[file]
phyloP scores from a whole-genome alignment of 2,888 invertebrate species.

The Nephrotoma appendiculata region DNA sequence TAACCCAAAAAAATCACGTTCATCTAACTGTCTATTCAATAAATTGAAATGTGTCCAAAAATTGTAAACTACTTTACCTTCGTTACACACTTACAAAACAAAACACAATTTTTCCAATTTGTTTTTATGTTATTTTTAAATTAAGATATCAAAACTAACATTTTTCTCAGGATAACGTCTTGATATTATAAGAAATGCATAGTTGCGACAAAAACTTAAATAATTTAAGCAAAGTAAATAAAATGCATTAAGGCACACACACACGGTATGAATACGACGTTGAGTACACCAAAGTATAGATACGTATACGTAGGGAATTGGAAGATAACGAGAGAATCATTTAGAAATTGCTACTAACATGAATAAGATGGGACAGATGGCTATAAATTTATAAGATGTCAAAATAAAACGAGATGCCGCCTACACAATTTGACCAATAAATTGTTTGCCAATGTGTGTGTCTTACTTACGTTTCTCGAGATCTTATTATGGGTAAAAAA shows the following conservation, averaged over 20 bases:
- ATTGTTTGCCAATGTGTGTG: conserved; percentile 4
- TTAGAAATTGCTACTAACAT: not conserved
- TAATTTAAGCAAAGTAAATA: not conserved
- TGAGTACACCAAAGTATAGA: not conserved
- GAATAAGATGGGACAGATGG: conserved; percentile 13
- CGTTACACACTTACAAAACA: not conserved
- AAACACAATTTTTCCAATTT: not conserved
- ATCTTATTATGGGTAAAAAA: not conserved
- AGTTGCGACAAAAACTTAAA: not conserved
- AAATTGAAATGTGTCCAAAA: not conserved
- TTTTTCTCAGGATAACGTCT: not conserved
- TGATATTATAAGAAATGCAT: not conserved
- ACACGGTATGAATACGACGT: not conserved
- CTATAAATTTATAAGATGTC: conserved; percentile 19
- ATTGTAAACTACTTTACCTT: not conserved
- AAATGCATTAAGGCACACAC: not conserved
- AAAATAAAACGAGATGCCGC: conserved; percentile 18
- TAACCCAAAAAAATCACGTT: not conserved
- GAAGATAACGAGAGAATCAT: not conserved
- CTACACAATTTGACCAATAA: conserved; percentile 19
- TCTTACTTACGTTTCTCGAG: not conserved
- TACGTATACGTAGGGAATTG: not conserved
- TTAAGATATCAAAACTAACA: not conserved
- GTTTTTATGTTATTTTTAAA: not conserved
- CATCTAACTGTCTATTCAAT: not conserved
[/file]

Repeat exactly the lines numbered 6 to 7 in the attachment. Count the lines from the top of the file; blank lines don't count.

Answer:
- TGAGTACACCAAAGTATAGA: not conserved
- GAATAAGATGGGACAGATGG: conserved; percentile 13